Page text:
Forgotten Australians founder “Garry” and other members of the group were protesting outside St Patrick’s Cathedral on Sunday where Archbishop Hart was delivering a “sincere and unreserved” apology to victims of sexual abuse by the Catholic clergy.
“As your archbishop I want you to know that I share in your desolation and betrayal,” he told the congregation.
“Sexual abuse in any form and any attempt to conceal it is grave evil.”
‘Not good enough’
For Garry, the archbishop’s apology was not good enough.
“I think the apology is about sexual abuse, not about all their wrongdoings, beating children, mentally tormenting them.
“He had this opportunity 10 years ago to apologise. All of a sudden because it’s worldwide … Denis Hart now thinks he should apologise.
“He should have apologised 10 years ago. Also he should apologise for all the wrongdoings against children.”
Garry, 63, who spent much of his childhood in an orphanage, says he was abused both sexually and physically by representatives of the Catholic church.
Garry and about five members of his recently-formed group have been staging a small protest outside the cathedral each Sunday since early June.
He says many thousands of sexual abuse victims were reluctant to come forward.
“I think the problem with the Forgotten Australians is that there is so many of us who have been damaged, but only a very, very small percentage of us are willing to put our hands up and say we were abused.”
Inside the church, Archbishop Hart read more than half of the lengthy written apology that was made available to the congregation.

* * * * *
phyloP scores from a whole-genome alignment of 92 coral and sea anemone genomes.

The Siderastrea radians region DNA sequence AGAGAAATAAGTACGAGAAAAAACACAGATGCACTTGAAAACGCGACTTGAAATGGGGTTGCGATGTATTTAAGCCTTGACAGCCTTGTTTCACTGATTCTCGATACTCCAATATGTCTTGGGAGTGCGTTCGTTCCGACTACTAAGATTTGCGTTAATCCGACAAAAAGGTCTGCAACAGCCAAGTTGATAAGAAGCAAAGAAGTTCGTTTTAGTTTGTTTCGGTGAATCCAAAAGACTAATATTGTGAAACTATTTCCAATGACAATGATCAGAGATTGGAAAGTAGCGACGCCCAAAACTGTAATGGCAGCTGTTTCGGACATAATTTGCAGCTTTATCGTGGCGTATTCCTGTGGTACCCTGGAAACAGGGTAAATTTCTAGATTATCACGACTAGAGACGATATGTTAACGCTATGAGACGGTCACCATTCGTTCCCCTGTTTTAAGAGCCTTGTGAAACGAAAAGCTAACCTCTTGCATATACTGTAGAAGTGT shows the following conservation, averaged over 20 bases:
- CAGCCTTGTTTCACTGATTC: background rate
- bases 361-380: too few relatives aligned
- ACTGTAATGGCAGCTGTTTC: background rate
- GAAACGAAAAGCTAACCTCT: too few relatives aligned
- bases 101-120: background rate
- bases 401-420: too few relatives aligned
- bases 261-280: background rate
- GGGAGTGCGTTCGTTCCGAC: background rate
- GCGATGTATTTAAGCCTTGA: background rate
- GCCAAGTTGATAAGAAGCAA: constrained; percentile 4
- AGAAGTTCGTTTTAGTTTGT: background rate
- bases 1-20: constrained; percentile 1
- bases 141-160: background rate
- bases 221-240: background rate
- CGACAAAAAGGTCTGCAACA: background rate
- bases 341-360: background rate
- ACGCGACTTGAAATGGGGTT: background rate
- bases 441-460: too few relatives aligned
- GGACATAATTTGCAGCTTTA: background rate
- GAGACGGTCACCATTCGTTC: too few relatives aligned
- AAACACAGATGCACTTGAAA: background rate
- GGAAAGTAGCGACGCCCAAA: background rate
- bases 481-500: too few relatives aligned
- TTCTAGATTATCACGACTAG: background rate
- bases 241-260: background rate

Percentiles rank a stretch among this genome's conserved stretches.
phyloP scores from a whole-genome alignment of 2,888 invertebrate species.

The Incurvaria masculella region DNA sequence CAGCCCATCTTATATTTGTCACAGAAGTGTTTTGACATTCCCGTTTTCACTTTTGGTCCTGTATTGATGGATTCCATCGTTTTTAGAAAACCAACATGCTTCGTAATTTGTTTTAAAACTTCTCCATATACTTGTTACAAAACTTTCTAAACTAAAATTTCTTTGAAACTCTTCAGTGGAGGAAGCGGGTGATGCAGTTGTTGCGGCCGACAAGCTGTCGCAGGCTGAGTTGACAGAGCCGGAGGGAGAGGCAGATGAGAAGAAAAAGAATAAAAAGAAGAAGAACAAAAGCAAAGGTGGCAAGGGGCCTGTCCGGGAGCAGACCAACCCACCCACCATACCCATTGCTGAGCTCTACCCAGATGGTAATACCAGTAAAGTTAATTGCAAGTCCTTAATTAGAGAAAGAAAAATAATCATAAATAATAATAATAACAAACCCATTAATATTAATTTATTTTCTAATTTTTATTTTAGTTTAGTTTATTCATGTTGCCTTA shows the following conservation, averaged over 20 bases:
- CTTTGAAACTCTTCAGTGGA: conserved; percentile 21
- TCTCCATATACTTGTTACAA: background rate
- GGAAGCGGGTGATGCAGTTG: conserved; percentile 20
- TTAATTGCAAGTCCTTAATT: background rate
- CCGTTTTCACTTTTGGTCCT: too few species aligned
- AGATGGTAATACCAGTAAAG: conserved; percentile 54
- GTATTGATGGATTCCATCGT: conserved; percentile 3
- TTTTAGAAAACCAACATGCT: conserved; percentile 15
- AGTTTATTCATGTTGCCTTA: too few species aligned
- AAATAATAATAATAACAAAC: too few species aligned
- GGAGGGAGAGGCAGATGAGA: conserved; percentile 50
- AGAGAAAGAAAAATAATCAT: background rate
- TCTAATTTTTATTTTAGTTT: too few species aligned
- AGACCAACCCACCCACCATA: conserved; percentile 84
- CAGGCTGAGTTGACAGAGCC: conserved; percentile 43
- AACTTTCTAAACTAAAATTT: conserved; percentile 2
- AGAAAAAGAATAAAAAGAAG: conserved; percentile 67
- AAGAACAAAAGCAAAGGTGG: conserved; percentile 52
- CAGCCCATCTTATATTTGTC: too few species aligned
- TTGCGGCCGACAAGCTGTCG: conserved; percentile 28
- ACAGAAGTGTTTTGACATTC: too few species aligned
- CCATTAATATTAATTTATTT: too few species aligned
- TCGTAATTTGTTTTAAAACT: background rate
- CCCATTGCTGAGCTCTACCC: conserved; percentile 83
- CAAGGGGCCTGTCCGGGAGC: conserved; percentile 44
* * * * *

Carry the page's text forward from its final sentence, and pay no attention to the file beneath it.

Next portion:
“I felt I had to do this because we as bishops, priests and people need to move forward together,” he said.
The archbishop’s apology was also criticised by The Melbourne Victims Collective (MVC) as not going far enough.
“Apology not accepted,” said MVC co-founder Helen Last. “All Hart has done is to rehash the same apology that (former Melbourne Archbishop George) Pell gave in the mid-90s and he is now trying to re-badge it as his own and leave the same flawed system there with no changes.”
“Archbishop Hart has squeezed open a door of opportunity and Catholics must now demand that the door be fully swung open.
“Anything less will be crippling to abuse victims, their families and the dwindling clergy.”
In Victoria’s second-largest city, Geelong, parish priest Father Kevin Dillon also read out only a portion of Archbishop Hart’s lengthy letter, but he also made the entire document available to his congregation.
Fr Dillon, priest at St Mary of the Angels Basilica, said there was no requirement made by the archbishop that the entire letter be read out, merely that it be brought to the attention of and made available to parishoners.
He described the letter as a welcome starting point in dealing with sexual abuse by clergy.
“The letter can be a terrific starting point, not a finishing point,” he told AAP.
“It is to be hoped that the letter proves to be a valuable initiative which will lead to a consistently improved process for victims.”